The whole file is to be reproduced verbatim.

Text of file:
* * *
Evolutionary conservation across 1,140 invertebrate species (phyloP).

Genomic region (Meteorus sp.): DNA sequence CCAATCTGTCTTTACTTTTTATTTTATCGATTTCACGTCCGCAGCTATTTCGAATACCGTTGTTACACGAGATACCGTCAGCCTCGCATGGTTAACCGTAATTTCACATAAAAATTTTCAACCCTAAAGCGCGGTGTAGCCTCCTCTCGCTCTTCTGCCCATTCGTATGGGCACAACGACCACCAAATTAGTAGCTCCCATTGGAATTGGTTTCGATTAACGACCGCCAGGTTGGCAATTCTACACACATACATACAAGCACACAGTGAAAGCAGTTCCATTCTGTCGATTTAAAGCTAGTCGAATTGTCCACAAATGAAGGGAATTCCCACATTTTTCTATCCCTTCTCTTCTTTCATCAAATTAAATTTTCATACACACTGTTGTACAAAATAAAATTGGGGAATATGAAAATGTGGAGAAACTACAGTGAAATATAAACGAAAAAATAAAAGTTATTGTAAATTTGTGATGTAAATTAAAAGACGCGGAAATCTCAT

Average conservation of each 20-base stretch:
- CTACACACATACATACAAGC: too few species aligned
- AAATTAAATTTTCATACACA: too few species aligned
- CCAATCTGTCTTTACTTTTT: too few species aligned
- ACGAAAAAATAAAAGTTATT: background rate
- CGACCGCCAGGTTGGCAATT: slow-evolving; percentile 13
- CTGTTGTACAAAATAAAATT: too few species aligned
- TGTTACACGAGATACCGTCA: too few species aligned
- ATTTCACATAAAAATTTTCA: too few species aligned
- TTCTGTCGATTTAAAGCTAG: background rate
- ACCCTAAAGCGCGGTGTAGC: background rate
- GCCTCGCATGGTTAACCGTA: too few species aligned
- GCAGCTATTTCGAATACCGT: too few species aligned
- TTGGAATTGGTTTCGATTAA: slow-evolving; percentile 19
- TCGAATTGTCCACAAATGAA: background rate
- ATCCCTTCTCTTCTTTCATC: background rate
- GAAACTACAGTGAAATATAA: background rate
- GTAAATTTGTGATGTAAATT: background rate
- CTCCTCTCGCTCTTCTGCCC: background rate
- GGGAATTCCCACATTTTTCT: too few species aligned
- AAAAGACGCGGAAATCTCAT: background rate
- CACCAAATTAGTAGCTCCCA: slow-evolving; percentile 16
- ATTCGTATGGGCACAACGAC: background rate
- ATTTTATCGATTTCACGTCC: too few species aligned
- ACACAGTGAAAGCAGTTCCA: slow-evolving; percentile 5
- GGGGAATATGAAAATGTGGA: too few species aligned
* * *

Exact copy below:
Evolutionary conservation across 1,140 invertebrate species (phyloP).

Genomic region (Meteorus sp.): DNA sequence CCAATCTGTCTTTACTTTTTATTTTATCGATTTCACGTCCGCAGCTATTTCGAATACCGTTGTTACACGAGATACCGTCAGCCTCGCATGGTTAACCGTAATTTCACATAAAAATTTTCAACCCTAAAGCGCGGTGTAGCCTCCTCTCGCTCTTCTGCCCATTCGTATGGGCACAACGACCACCAAATTAGTAGCTCCCATTGGAATTGGTTTCGATTAACGACCGCCAGGTTGGCAATTCTACACACATACATACAAGCACACAGTGAAAGCAGTTCCATTCTGTCGATTTAAAGCTAGTCGAATTGTCCACAAATGAAGGGAATTCCCACATTTTTCTATCCCTTCTCTTCTTTCATCAAATTAAATTTTCATACACACTGTTGTACAAAATAAAATTGGGGAATATGAAAATGTGGAGAAACTACAGTGAAATATAAACGAAAAAATAAAAGTTATTGTAAATTTGTGATGTAAATTAAAAGACGCGGAAATCTCAT

Average conservation of each 20-base stretch:
- CTACACACATACATACAAGC: too few species aligned
- AAATTAAATTTTCATACACA: too few species aligned
- CCAATCTGTCTTTACTTTTT: too few species aligned
- ACGAAAAAATAAAAGTTATT: background rate
- CGACCGCCAGGTTGGCAATT: slow-evolving; percentile 13
- CTGTTGTACAAAATAAAATT: too few species aligned
- TGTTACACGAGATACCGTCA: too few species aligned
- ATTTCACATAAAAATTTTCA: too few species aligned
- TTCTGTCGATTTAAAGCTAG: background rate
- ACCCTAAAGCGCGGTGTAGC: background rate
- GCCTCGCATGGTTAACCGTA: too few species aligned
- GCAGCTATTTCGAATACCGT: too few species aligned
- TTGGAATTGGTTTCGATTAA: slow-evolving; percentile 19
- TCGAATTGTCCACAAATGAA: background rate
- ATCCCTTCTCTTCTTTCATC: background rate
- GAAACTACAGTGAAATATAA: background rate
- GTAAATTTGTGATGTAAATT: background rate
- CTCCTCTCGCTCTTCTGCCC: background rate
- GGGAATTCCCACATTTTTCT: too few species aligned
- AAAAGACGCGGAAATCTCAT: background rate
- CACCAAATTAGTAGCTCCCA: slow-evolving; percentile 16
- ATTCGTATGGGCACAACGAC: background rate
- ATTTTATCGATTTCACGTCC: too few species aligned
- ACACAGTGAAAGCAGTTCCA: slow-evolving; percentile 5
- GGGGAATATGAAAATGTGGA: too few species aligned